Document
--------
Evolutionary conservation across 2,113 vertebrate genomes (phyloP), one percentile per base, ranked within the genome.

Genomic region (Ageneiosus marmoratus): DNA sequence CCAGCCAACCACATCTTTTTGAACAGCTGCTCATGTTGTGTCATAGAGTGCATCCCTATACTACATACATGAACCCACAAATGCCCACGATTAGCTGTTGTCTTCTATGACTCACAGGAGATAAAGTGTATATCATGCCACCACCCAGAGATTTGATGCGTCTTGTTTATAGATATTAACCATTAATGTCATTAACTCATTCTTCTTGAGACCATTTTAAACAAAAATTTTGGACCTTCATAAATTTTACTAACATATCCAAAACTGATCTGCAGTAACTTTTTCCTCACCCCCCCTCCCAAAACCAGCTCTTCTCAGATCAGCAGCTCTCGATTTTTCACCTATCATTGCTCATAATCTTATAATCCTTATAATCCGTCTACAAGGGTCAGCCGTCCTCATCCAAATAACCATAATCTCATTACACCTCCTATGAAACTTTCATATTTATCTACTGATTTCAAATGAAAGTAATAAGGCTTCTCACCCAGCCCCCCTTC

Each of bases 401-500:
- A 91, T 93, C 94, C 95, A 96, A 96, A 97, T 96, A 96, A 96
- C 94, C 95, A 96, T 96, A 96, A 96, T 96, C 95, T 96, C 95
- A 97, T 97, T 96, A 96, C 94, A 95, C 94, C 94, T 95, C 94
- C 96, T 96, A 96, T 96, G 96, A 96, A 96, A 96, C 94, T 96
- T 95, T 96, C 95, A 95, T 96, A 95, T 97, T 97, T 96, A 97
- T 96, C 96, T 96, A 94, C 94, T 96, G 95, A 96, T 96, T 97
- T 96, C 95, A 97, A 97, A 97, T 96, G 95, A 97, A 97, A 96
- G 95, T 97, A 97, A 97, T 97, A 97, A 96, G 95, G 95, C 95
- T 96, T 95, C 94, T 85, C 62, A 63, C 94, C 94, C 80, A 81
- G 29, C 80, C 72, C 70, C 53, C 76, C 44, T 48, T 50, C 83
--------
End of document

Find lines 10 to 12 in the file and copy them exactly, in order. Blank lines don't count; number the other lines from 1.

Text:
- T 96, C 95, A 97, A 97, A 97, T 96, G 95, A 97, A 97, A 96
- G 95, T 97, A 97, A 97, T 97, A 97, A 96, G 95, G 95, C 95
- T 96, T 95, C 94, T 85, C 62, A 63, C 94, C 94, C 80, A 81